I swore if I were ever lucky enough to get a pet goat, surely I'd give it a name with a little more pizzazz than that. While "Trudy" had never crossed my mind as a potential name, it surely would have if this book had been around when I was younger.

Prolific children's book illustrator Henry Cole has put together a captivating goat tale. Esme goes with her grandfather to the county auction to look for an animal to purchase. Nothing feels quite right. Holsteins are too big. Grandmother is allergic to feathers, so birds are out. Pigs are too stinky.

Wonder of wonders, here in a corner of the barn is a sign, "'Trudy' Free to Good Home” Trudy, of course, turns out to be a shy looking goat, with just a hint of sass behind her demure eyelashes. Grandpa chortles that the price is right, and Esme and Trudy quickly become fast friends. Esme takes care of Trudy, reads to her and even talks to her about her day. Astute readers will notice little details such as Esme reading "Jack's Garden" (also by Henry Cole) to Trudy.

Soon, Esme notices that whenever Trudy retreats to her barn, snow is certain to follow. A steady following for the prognostic goat emerges and the local townsfolk don’t hesitate to make Trudy a media sensation. (One is reminded strongly of a particularly famous "Some Pig") One illustration shows a bumper sticker affixed to a neighbor's car, "I Get My Weather Reports from TRUDY" and shortly after, we see a two-page spread with late 50's model cars, pick-up trucks and news crews circled round Trudy's modest shed. An enterprising townsperson has even set up a hot cocoa stand.

This last time, it's not snow however, that keeps Trudy in, rather, it’s a brand new “kid” for her to take care of.

Cole's gentle acrylic illustrations are almost reminiscent of watercolor, with a nice balance between vignettes of Esme and Trudy and full-spread illustrations of the farm. I loved this book… for anyone wanting to look at a charming old-fashioned story about an unusual pet, this would be a terrific read.

Friday, March 13, 2009

Books Read in 2008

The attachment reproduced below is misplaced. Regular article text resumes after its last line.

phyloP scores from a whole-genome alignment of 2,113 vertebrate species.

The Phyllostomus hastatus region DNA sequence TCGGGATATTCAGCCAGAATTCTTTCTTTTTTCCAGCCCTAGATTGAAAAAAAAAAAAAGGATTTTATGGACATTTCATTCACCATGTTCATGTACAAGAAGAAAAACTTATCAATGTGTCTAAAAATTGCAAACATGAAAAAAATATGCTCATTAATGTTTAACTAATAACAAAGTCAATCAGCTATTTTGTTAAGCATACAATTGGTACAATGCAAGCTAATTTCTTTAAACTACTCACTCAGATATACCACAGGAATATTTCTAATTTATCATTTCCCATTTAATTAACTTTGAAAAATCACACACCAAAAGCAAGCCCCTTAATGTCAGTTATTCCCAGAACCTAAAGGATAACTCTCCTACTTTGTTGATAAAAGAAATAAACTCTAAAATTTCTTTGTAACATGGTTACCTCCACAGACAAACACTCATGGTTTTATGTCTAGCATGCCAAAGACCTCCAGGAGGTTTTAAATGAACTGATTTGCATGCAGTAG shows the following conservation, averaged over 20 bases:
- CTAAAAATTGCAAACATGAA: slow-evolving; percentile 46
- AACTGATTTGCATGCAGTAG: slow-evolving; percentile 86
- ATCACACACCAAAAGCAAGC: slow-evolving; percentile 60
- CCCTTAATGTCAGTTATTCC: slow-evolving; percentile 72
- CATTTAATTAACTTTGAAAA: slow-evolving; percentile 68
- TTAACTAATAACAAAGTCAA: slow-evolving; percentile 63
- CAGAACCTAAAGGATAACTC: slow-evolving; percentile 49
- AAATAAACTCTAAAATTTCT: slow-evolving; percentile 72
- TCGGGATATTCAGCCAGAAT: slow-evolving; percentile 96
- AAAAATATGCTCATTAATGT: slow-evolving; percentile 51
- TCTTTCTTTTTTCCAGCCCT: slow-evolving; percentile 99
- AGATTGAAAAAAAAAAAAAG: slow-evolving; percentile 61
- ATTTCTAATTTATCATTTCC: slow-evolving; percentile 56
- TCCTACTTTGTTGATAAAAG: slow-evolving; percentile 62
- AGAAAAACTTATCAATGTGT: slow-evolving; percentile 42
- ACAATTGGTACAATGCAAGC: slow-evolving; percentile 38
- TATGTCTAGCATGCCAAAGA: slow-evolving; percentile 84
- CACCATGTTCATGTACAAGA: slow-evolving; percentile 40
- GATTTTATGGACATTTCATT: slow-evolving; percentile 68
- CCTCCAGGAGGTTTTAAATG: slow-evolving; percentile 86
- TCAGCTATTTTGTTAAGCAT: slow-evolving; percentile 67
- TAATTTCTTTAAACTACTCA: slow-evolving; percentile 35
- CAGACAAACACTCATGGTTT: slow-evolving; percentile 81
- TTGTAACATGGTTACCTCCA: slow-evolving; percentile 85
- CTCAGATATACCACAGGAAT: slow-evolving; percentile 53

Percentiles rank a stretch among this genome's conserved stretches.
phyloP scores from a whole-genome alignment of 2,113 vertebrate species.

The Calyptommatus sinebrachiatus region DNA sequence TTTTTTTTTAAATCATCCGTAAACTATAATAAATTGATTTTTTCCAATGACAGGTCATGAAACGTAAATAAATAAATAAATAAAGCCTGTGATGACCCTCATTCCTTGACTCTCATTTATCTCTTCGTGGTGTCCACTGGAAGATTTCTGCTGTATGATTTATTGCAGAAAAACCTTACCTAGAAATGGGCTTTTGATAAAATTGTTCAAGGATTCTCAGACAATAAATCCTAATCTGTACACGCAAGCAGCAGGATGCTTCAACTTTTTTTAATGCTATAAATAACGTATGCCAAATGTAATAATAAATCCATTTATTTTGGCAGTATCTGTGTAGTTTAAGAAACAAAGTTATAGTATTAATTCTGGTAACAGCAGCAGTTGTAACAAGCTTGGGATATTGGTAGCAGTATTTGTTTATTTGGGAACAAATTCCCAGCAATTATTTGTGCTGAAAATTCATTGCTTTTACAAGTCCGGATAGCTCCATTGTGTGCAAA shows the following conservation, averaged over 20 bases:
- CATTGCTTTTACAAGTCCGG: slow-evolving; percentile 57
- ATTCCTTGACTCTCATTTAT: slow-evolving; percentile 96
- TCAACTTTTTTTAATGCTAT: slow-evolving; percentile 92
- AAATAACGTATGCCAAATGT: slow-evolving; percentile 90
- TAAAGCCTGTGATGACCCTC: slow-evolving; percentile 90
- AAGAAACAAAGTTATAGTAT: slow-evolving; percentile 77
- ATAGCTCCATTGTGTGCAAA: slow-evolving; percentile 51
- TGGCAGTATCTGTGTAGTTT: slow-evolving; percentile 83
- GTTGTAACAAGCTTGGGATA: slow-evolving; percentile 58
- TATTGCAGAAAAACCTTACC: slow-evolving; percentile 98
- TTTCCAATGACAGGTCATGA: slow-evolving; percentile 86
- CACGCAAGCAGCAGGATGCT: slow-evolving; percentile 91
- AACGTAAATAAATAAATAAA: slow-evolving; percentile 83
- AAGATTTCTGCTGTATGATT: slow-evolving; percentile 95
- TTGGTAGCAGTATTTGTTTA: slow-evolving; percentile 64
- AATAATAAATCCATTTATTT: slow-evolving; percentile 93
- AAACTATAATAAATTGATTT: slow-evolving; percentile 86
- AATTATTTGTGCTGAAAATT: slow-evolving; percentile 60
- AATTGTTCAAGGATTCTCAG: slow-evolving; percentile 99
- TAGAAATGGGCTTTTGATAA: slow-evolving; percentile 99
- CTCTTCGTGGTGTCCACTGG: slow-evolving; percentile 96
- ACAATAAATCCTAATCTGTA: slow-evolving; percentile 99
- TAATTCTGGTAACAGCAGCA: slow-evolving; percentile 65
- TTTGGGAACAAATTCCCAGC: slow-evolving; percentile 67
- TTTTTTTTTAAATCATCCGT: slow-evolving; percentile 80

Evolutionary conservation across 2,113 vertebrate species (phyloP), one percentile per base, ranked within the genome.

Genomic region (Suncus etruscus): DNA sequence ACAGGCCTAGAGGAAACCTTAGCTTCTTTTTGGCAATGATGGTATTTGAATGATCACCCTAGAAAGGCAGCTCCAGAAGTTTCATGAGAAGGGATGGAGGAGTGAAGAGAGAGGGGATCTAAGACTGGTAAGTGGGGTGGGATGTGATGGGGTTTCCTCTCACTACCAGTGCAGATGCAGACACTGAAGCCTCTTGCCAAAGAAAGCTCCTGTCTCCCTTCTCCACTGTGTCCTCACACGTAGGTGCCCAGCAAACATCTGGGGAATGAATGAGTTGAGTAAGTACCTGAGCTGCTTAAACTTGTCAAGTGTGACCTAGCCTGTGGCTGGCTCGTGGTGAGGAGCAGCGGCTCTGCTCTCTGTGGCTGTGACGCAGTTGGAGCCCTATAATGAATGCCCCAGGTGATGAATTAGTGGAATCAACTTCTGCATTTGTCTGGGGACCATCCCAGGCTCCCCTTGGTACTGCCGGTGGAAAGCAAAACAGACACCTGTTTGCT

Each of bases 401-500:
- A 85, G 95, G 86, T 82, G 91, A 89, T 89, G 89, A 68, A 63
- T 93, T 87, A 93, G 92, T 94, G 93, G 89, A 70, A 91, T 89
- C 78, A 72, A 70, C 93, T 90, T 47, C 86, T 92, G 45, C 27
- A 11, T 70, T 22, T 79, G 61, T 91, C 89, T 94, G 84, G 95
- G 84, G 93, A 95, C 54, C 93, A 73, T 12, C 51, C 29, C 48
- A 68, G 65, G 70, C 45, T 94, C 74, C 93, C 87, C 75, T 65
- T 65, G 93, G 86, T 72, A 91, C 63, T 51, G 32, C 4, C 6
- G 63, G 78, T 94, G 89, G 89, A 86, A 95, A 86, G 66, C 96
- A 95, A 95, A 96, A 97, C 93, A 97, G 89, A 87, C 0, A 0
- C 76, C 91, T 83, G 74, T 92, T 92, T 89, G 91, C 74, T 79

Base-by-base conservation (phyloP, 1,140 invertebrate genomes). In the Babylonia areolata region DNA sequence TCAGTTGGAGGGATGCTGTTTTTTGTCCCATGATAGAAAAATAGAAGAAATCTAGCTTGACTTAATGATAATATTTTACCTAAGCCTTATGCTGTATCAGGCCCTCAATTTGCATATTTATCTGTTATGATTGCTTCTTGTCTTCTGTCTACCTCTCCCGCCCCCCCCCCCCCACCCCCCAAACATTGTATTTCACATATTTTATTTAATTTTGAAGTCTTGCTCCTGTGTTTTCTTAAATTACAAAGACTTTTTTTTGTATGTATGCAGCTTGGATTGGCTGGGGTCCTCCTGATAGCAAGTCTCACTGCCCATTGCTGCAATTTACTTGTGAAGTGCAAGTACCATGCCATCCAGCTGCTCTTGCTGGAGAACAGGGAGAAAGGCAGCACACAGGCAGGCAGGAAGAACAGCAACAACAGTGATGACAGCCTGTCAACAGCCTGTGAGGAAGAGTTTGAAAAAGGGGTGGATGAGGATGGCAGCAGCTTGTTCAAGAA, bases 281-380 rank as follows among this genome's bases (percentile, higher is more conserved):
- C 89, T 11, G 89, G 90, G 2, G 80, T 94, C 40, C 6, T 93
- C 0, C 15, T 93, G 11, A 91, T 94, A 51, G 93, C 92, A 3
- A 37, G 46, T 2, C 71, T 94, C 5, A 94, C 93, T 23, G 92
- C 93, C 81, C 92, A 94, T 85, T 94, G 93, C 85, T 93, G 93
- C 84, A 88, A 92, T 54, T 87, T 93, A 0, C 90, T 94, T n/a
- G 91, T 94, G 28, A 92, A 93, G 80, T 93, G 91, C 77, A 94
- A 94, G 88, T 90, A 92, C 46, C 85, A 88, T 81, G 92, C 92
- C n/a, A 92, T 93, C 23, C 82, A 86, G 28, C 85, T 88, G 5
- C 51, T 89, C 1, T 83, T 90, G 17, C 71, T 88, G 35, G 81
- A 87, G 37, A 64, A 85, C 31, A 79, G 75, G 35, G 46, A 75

My goal this past year was to read 100 books (or more!) and... drumroll please! I managed to read only 98.


I was close. So close!
*shakes fist at sky*

I did include on the list a few books (a very few) that I only skimmed and a few very easy chapter books written for kids.

I did not include picture books. I'm sure if I included those, I'd have over a thousand, as I sometimes read well over a hundred picture books in a month for my job.

I read several series last year that I really enjoyed, mostly about vampires. Twilight, Vampire Academy, Sookie Stackhouse, House of Night, War of the Spider Queen (technically, this last isn't about vampires, but drow, still, they are evil creatures of the night).

Will I ever read over a hundred novels in a year? I just don't know. Maybe not? I really pushed myself this past year and I think I would have had more fun if I'd paced myself a little more. Maybe one of these years I'll be totting things up and pleasantly surprise myself at the end of the year, but I don't imagine I'll make as much of a conscious effort again anytime soon.

And, with no further ado, here is the complete list.

1 Eclipse - Stephenie Meyer
2 Privilege - Ross Douglas Douthat
3 Turnabout - Margaret Haddix
4 The Shephard, The Angel, and Walter the Christmas Miracle Dog - Dave Barry
5 Women Who Love Too Much - Robin Norwood
6 Vampirates: Demons of the Ocean - Justin Somper
7 Feathers - Jacqueline Woodson
8 The Secret of the Crocodiles - Karen Wallace
9 Escape - Carolyn Jessop and Laura Palmer
10 Beyond the Highland Mist - Karen Marie Moning
11 Three Signs of a Miserable Job: A Fable for Managers (and their employees) - Patrick M. Lencioni
12 Plain Secrets: An Outsider Among the Amish - Joe Mackall
13 A Drowned Maiden's Hair - Laura Amy Schlitz
14 I Heart My In-Laws: Falling in Love With His Family... Dina Koutas Poch
15 Extras - Scott Westerfeld

16 Good Masters! Sweet Ladies! Voices from a Medieval Village - Laura Amy Schlitz

17 The Wednesday Wars - Gary D. Schmidt
18 Emma-Jean Lazurus Fell Out of a Tree - Lauren Tarshis

19 The City of Dreaming Books - Walter Moers
20 The Case of the Bizarre Bouquets: An Enola Holmes Mystery - Nancy Springer
21 Silent Partner: A Memoir of my Marriage - Dina Matos McGreevey
22 So Yesterday - Scott Westerfeld
23 DramaCon 1 - Svetlana Chmakova
24 DramaCon 2 - Svetlana Chmakova
25 DramaCon 3 - Svetlana Chmakova
26 The Trap: Selling Out to Stay Afloat in Winner-Take-All America - Daniel Brook
27 Helping the Difficult Library Patron: New Approaches to Examining and Resolving a Long-Standing and Ongoing Problem - Kwasi Sarkodie-Mensah

28 Girls Who Like Boys Who Like Boys - ed. Melissa de la Cruz
29 Wolves of Willoughby Chase - Joan Aiken (re-read)